Turkey Threatens US Forces in Syria, as Putin Presses for Safe Zones

Russian President Vladimir Putin (left) shakes hands with his Turkish counterpart Tayyip Erdogan during a meeting in Sochi, Russia.

Speaking to Turkish reporters aboard his plane flying back from the meeting in the Black Sea resort of Sochi, Erdogan said such zones would include Idlib, part of Aleppo province, El-Rastan in Homs province, a part of Damascus and part of Daraa.

A combination of file photos showing Russian President Vladimir Putin at the Novo-Ogaryovo state residence outside Moscow, Russia, January 15, 2016 and U.S. President Donald Trump posing for a photo in New York City, U.S., May 17, 2016.

The presidents of Russian Federation and Turkey are holding talks on the situation in Syria and the restoration of full economic ties between their two countries.

The fourth round of Astana talks revolves around a Turkish and Russian plan to establish "de-escalation zones".

The US will be sending a representative to the cease-fire talks in Astana, Kazakhstan on May 3-4, it added. President Bashar al-Assad is entrenched, his Iranian allies resist compromise, and the Syrian opposition is divided, influenced by extremist groups and resists any peace deal that doesn't promptly remove Assad.

A Syrian opposition official says a Russian proposal for safe zones can not be accepted in its current form and that armed rebel groups have questions about it.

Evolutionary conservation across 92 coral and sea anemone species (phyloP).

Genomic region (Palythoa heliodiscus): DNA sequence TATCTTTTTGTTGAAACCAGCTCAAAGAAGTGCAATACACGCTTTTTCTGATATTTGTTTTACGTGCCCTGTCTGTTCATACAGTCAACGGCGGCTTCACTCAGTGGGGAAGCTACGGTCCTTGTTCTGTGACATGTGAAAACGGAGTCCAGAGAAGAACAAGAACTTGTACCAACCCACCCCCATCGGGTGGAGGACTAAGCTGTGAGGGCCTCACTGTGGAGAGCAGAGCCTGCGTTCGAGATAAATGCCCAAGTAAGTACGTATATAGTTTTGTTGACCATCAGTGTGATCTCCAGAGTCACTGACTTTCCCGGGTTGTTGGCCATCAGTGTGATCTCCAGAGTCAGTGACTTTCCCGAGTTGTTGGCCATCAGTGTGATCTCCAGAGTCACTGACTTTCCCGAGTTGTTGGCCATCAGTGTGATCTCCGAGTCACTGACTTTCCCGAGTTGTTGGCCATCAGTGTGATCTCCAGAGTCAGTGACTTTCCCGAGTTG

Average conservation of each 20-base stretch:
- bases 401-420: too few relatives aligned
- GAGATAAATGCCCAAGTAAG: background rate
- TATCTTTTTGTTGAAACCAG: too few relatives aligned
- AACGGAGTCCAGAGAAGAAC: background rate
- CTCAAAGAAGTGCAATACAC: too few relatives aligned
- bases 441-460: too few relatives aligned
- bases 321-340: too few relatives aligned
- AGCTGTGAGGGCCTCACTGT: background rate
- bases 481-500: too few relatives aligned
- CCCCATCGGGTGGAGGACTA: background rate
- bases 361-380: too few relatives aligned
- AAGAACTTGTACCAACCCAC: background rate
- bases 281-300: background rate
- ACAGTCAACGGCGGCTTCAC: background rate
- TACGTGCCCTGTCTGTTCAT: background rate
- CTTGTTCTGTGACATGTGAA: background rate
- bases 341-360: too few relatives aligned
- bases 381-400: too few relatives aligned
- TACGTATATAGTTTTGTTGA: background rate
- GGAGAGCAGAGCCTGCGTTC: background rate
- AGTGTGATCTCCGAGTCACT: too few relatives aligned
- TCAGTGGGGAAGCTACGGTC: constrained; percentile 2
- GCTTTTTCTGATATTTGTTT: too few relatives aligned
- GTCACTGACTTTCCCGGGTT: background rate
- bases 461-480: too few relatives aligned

Later Wednesday, the U.N. Syria envoy, Staffan de Mistura, called on the rebels to return to the talks in Astana "because what is important is also to look at the possibility of an outcome on a de-escalation". Russian Federation wasted little time last month to assail Trump's decision to launch missiles into Syria after reports of a gas attack.

Putin and Trump signaled improving prospects for cooperation in the war-torn country in what the White House called a "very good" phone discussion.

Instead the opposition said it was halting its participation as the fourth round of talks sponsored by Assad allies Russian Federation and Iran and rebel supporter Turkey began.

Syrian rebels said earlier Thursday that they had resumed participation in the talks after having suspended their involvement a day earlier over air strikes against civilians.

Some diplomats see the alliance between Erdoğan and Putin as offering at least a chance of steering the warring sides in Syria towards talks after six years of fighting that has killed hundreds and thousands of people and displaced millions.

Besides the two countries stance on how to approach the Syrian conflict, USA intelligence agencies said they have definitive evidence that Russian Federation was behind the hacking of Democratic email accounts, with the aim of benefiting Donald Trump's campaign and harming his Democratic opponent, Hillary Clinton.

  • Leroy Wright